The final section broadens the theme of connection to the current state of brokenness of humanity’s way of organizing by means of domination the natural way of things. In the collection’s penultimate poem, “Earth Casts Its Shadow Across the Moon” (with the epigraph January 31, 2018, at 6:53 a.m.), the poet has carefully chosen each word and line in the best order to add to this dire message:

            Drowsy in dressing gown and boots, I idled along the driveway,

            Cody’s nose interpreting the happenings of the night.


            Lifting my gaze from the dog’s cheery tail, I chanced

            to glance westward and saw through dark branches


            a great orb, a bruised-looking eye, mottled

            in shades of purple and ruby, its lens a brilliant disc of light,


            focused downwards, as though studying its parent, seeing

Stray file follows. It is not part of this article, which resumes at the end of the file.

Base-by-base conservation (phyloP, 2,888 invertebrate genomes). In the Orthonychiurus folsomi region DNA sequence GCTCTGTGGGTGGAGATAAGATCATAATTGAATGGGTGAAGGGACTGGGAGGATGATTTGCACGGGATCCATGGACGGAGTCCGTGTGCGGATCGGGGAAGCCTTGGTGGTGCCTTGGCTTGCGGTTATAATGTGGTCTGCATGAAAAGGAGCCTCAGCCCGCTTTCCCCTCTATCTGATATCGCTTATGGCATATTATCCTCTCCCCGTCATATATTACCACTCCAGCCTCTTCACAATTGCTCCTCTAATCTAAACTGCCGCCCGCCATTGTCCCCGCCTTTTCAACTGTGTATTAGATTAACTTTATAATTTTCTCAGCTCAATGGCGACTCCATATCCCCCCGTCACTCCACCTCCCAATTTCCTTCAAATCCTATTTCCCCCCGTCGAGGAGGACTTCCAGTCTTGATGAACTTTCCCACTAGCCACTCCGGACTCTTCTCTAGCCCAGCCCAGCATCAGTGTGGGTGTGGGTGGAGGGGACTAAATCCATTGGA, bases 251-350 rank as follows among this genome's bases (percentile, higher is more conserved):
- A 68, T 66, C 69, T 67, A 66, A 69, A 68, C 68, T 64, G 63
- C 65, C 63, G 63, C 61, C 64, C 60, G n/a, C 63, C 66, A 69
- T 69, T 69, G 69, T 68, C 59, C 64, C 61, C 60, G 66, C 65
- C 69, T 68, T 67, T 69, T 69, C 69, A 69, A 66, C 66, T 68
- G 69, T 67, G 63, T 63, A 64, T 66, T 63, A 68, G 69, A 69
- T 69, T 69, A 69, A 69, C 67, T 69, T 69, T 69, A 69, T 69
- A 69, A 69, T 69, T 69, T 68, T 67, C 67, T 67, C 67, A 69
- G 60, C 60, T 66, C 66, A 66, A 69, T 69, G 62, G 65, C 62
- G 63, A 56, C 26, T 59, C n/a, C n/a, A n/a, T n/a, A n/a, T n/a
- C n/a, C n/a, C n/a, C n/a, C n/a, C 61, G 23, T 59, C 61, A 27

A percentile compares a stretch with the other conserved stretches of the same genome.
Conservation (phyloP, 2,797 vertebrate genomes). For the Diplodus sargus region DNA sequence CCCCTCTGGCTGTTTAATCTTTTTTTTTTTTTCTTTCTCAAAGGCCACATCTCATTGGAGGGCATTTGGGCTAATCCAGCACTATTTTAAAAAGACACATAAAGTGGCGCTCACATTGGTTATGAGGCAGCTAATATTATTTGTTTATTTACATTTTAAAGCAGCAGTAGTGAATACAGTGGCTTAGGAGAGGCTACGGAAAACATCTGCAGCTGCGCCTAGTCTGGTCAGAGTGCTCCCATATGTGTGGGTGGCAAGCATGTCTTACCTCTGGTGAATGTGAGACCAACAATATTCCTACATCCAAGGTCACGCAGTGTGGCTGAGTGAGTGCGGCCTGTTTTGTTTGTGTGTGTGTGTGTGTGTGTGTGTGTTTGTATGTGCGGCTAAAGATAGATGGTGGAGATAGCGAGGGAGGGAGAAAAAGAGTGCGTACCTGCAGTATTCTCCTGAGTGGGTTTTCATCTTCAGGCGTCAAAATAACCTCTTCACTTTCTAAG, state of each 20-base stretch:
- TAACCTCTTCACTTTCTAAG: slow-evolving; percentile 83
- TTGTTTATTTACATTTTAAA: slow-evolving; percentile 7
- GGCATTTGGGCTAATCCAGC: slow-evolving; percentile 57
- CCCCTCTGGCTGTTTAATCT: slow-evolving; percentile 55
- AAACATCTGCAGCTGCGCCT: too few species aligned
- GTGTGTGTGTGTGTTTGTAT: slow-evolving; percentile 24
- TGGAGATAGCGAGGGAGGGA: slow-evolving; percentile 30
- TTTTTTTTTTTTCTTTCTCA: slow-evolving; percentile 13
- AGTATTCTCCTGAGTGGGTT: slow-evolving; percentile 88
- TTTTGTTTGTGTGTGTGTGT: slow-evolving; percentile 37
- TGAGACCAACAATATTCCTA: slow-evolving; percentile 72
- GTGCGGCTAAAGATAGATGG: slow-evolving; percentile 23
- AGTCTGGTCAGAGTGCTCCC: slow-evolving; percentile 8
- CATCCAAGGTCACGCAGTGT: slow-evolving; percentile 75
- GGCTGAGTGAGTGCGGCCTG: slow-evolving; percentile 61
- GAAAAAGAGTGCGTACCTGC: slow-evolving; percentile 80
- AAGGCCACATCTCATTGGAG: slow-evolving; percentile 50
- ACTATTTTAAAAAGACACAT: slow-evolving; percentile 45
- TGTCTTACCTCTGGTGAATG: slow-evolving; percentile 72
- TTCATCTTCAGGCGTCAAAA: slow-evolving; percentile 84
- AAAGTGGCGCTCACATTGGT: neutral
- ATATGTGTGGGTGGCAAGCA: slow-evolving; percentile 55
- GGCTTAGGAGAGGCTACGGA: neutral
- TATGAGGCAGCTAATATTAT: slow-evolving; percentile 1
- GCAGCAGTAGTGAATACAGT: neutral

how Earth burns and suffocates in the smog of our needs,


            the moon, itself, trespassed by our ambitions,

            our planet home, burdened by our burgeoning demands.


            I shivered. The moon’s eye blinked shut.


In my typical way of wanting more connection with the reader for my own poems, I might rush to suggest to the poet to change the tense of this poem from past to present—since this state of burden upon the natural we have caused is far from in the past. However, there is a subtle message of hope that would be lost if Weir were to have followed my advice—a message of hope that is more fully developed in the title poem that follows it, a poem so organically connected, that it can be seen as additional stanzas to this same poem.

            When Our World Was Whole


            We near the refuge as skeins of moonlit mist lift

            and we hear the music of a thousand cranes

            roosting in the shallows of restored wetlands.

            Behind us, the sun crests the horizon, feathering

            white the needles of frost on reeds and grasses.


            No wind, just the constant calling, as though

            from distant beginnings in an Eocene dawn,

            when creatures lived in common symmetry

            before our coming. In a clamor of wild voices

            cranes rise into morning on slow wings.